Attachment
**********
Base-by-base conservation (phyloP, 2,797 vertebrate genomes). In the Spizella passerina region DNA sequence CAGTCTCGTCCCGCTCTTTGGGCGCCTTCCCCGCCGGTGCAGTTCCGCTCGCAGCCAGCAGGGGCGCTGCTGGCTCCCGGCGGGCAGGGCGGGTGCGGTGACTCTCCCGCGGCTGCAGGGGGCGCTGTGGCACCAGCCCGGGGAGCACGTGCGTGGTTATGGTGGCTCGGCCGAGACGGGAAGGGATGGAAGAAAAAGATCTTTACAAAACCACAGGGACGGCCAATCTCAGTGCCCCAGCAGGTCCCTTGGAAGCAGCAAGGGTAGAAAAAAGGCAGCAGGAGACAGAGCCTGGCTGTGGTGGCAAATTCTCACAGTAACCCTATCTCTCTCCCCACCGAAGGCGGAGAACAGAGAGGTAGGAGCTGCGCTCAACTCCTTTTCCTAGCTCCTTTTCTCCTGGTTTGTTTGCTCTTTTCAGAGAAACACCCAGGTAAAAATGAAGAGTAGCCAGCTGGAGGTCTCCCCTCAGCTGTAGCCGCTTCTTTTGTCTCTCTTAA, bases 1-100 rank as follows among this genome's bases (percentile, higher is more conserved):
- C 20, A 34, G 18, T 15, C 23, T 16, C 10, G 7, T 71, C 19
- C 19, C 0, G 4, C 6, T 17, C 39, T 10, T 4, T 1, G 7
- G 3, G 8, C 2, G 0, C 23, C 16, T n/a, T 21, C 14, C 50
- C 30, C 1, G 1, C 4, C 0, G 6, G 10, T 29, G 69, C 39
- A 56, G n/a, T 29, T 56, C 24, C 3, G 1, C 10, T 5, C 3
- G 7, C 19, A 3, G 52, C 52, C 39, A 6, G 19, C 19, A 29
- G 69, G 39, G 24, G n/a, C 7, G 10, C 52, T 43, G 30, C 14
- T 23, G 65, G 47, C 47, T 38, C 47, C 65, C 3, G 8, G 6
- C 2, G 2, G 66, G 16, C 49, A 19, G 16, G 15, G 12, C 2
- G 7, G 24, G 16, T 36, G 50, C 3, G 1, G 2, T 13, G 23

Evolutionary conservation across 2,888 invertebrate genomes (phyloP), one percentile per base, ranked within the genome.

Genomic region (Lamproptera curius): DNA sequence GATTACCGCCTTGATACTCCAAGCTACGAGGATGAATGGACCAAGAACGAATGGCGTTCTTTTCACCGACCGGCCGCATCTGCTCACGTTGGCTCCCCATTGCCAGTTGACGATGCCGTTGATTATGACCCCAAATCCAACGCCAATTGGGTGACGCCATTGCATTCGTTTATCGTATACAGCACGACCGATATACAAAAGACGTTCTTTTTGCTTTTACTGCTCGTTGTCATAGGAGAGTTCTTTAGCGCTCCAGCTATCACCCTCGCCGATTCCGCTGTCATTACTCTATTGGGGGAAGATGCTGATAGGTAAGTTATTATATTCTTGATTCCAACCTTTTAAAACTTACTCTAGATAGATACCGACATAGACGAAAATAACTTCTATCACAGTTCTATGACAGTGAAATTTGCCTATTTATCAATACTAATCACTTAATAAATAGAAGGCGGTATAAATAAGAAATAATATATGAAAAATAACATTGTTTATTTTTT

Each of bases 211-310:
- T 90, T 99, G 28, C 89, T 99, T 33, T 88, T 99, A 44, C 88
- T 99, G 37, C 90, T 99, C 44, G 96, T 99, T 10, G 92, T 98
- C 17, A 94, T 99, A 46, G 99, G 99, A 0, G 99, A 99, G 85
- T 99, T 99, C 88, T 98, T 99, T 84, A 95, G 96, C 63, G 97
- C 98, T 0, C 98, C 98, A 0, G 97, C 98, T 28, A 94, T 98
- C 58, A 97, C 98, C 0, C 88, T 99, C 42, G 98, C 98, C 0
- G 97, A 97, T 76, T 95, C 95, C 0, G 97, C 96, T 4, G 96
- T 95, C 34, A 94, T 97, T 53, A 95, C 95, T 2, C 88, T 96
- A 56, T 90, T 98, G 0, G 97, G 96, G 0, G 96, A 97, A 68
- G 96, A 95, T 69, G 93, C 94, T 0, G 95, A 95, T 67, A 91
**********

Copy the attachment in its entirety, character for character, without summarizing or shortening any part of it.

Base-by-base conservation (phyloP, 2,797 vertebrate genomes). In the Spizella passerina region DNA sequence CAGTCTCGTCCCGCTCTTTGGGCGCCTTCCCCGCCGGTGCAGTTCCGCTCGCAGCCAGCAGGGGCGCTGCTGGCTCCCGGCGGGCAGGGCGGGTGCGGTGACTCTCCCGCGGCTGCAGGGGGCGCTGTGGCACCAGCCCGGGGAGCACGTGCGTGGTTATGGTGGCTCGGCCGAGACGGGAAGGGATGGAAGAAAAAGATCTTTACAAAACCACAGGGACGGCCAATCTCAGTGCCCCAGCAGGTCCCTTGGAAGCAGCAAGGGTAGAAAAAAGGCAGCAGGAGACAGAGCCTGGCTGTGGTGGCAAATTCTCACAGTAACCCTATCTCTCTCCCCACCGAAGGCGGAGAACAGAGAGGTAGGAGCTGCGCTCAACTCCTTTTCCTAGCTCCTTTTCTCCTGGTTTGTTTGCTCTTTTCAGAGAAACACCCAGGTAAAAATGAAGAGTAGCCAGCTGGAGGTCTCCCCTCAGCTGTAGCCGCTTCTTTTGTCTCTCTTAA, bases 1-100 rank as follows among this genome's bases (percentile, higher is more conserved):
- C 20, A 34, G 18, T 15, C 23, T 16, C 10, G 7, T 71, C 19
- C 19, C 0, G 4, C 6, T 17, C 39, T 10, T 4, T 1, G 7
- G 3, G 8, C 2, G 0, C 23, C 16, T n/a, T 21, C 14, C 50
- C 30, C 1, G 1, C 4, C 0, G 6, G 10, T 29, G 69, C 39
- A 56, G n/a, T 29, T 56, C 24, C 3, G 1, C 10, T 5, C 3
- G 7, C 19, A 3, G 52, C 52, C 39, A 6, G 19, C 19, A 29
- G 69, G 39, G 24, G n/a, C 7, G 10, C 52, T 43, G 30, C 14
- T 23, G 65, G 47, C 47, T 38, C 47, C 65, C 3, G 8, G 6
- C 2, G 2, G 66, G 16, C 49, A 19, G 16, G 15, G 12, C 2
- G 7, G 24, G 16, T 36, G 50, C 3, G 1, G 2, T 13, G 23

Evolutionary conservation across 2,888 invertebrate genomes (phyloP), one percentile per base, ranked within the genome.

Genomic region (Lamproptera curius): DNA sequence GATTACCGCCTTGATACTCCAAGCTACGAGGATGAATGGACCAAGAACGAATGGCGTTCTTTTCACCGACCGGCCGCATCTGCTCACGTTGGCTCCCCATTGCCAGTTGACGATGCCGTTGATTATGACCCCAAATCCAACGCCAATTGGGTGACGCCATTGCATTCGTTTATCGTATACAGCACGACCGATATACAAAAGACGTTCTTTTTGCTTTTACTGCTCGTTGTCATAGGAGAGTTCTTTAGCGCTCCAGCTATCACCCTCGCCGATTCCGCTGTCATTACTCTATTGGGGGAAGATGCTGATAGGTAAGTTATTATATTCTTGATTCCAACCTTTTAAAACTTACTCTAGATAGATACCGACATAGACGAAAATAACTTCTATCACAGTTCTATGACAGTGAAATTTGCCTATTTATCAATACTAATCACTTAATAAATAGAAGGCGGTATAAATAAGAAATAATATATGAAAAATAACATTGTTTATTTTTT

Each of bases 211-310:
- T 90, T 99, G 28, C 89, T 99, T 33, T 88, T 99, A 44, C 88
- T 99, G 37, C 90, T 99, C 44, G 96, T 99, T 10, G 92, T 98
- C 17, A 94, T 99, A 46, G 99, G 99, A 0, G 99, A 99, G 85
- T 99, T 99, C 88, T 98, T 99, T 84, A 95, G 96, C 63, G 97
- C 98, T 0, C 98, C 98, A 0, G 97, C 98, T 28, A 94, T 98
- C 58, A 97, C 98, C 0, C 88, T 99, C 42, G 98, C 98, C 0
- G 97, A 97, T 76, T 95, C 95, C 0, G 97, C 96, T 4, G 96
- T 95, C 34, A 94, T 97, T 53, A 95, C 95, T 2, C 88, T 96
- A 56, T 90, T 98, G 0, G 97, G 96, G 0, G 96, A 97, A 68
- G 96, A 95, T 69, G 93, C 94, T 0, G 95, A 95, T 67, A 91